Sterile neutrinos and the search for warm dark matter

Matteo Viel, a research fellow at the Institute of Astronomy in Cambridge, England, believes that particle physics and cosmology could be more compatible as scientists work toward understanding the origins and the nature ...

Snakes’ heat vision enables accurate attacks on prey

Call it a sixth sense, or evolution’s gift to these cold-blooded reptiles: some snakes have infrared vision. Also called “heat vision,” the infrared rays, which have longer wavelengths than those of visible light, signify ...

Scientists turn dents into smart bumps

Due to a phenomenon called the shape memory effect (SME), certain "memory metals" can be distorted and then brought back to their original shape by a simple temperature change. While a one-way memory effect has inspired applications ...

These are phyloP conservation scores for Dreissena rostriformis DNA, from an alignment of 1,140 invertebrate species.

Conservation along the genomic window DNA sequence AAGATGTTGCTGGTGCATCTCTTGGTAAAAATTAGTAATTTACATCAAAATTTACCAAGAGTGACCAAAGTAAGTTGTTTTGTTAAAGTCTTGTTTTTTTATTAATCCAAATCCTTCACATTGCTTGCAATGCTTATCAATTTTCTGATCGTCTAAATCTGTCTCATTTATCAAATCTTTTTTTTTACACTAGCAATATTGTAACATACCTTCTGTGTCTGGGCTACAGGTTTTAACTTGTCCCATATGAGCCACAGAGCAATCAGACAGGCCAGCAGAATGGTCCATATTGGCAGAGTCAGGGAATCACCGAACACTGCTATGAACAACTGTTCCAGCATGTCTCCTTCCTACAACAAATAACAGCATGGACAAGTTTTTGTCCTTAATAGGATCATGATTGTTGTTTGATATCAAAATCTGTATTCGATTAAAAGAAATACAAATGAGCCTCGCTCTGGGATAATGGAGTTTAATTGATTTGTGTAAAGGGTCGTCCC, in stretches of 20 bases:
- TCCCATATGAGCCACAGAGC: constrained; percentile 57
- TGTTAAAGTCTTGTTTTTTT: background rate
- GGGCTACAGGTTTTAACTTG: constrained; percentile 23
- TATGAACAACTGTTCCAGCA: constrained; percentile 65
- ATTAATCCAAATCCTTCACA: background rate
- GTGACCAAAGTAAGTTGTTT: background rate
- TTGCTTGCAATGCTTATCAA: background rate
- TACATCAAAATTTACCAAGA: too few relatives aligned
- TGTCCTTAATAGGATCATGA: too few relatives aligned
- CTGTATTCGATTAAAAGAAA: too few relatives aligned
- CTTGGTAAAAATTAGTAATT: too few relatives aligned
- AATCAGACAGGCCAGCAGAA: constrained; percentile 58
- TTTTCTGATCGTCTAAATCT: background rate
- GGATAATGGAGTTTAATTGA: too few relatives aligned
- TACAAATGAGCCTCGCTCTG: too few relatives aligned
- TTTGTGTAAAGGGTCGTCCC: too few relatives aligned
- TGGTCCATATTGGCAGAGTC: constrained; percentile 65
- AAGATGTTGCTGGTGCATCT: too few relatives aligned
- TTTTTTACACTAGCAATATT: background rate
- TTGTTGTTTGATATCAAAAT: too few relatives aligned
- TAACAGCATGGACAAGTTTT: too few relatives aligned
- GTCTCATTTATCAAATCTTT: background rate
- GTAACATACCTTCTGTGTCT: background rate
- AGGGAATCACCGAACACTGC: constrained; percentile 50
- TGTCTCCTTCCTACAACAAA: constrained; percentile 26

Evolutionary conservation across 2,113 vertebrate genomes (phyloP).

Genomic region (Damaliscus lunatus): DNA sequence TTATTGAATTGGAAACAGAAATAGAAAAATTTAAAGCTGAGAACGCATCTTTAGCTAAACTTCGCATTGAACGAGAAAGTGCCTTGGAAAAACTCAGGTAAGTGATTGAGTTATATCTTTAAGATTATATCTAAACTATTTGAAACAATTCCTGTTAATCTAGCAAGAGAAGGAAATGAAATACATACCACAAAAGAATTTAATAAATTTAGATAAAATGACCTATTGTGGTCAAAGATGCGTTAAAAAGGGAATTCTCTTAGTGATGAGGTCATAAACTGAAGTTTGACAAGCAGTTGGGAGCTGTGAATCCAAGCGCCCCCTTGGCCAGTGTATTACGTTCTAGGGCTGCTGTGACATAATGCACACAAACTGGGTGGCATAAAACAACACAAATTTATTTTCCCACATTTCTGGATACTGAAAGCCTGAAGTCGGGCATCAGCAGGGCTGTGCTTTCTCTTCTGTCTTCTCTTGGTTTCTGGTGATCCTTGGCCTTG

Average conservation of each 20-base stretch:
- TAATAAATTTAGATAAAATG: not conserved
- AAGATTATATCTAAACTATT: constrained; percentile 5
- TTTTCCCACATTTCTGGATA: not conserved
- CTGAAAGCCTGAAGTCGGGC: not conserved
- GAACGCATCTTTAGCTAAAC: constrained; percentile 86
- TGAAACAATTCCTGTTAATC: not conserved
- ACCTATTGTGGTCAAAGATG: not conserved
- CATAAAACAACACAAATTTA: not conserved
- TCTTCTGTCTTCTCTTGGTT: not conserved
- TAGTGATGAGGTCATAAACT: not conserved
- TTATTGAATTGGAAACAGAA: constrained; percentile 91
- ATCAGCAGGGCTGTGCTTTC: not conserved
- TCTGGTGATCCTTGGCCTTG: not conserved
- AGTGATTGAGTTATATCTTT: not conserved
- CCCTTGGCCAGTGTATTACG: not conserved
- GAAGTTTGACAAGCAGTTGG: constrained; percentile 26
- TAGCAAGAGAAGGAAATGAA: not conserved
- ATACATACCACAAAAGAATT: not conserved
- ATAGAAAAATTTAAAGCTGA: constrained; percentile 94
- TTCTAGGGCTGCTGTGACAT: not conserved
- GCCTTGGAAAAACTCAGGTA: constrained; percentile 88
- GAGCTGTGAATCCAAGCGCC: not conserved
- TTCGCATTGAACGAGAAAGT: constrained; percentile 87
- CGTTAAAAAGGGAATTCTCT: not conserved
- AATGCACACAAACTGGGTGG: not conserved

Scientists explain causes of abrupt rain storms

No two rain storms are alike. Dark clouds may form slowly throughout the day before a drop of rain falls, and sunny days can suddenly transform into thunderstorms. Different societies throughout history have held their own ...

Detector can count atom by atom

More than 80 years have passed since Louis de Broglie discovered that matter can act like a wave as well as a particle. With advances in technology, scientists have recently begun exploiting this strange property of everyday ...

Protein-Nanoparticle Material Mimics Human Brain Tissue

A composite material consisting of a horse protein and metallic nanoparticles displays magnetic properties very similar to those of human brain tissue, scientists have found. The work, published in the June 20 online edition ...

The Physics of Friendship

By comparing people to mobile particles randomly bouncing off each other, scientists have developed a new model for social networks. The model fits with empirical data to naturally reproduce the community structure, clustering ...

Tick Tock: Who Needs an Atomic Clock?

“Last year the Nobel Prize recognized the significance of this field with John Hall and Theodor Hänsch,” says Chris Oates of studying optical atomic clocks. “There are a lot of new ideas coming out, and we hope that ...

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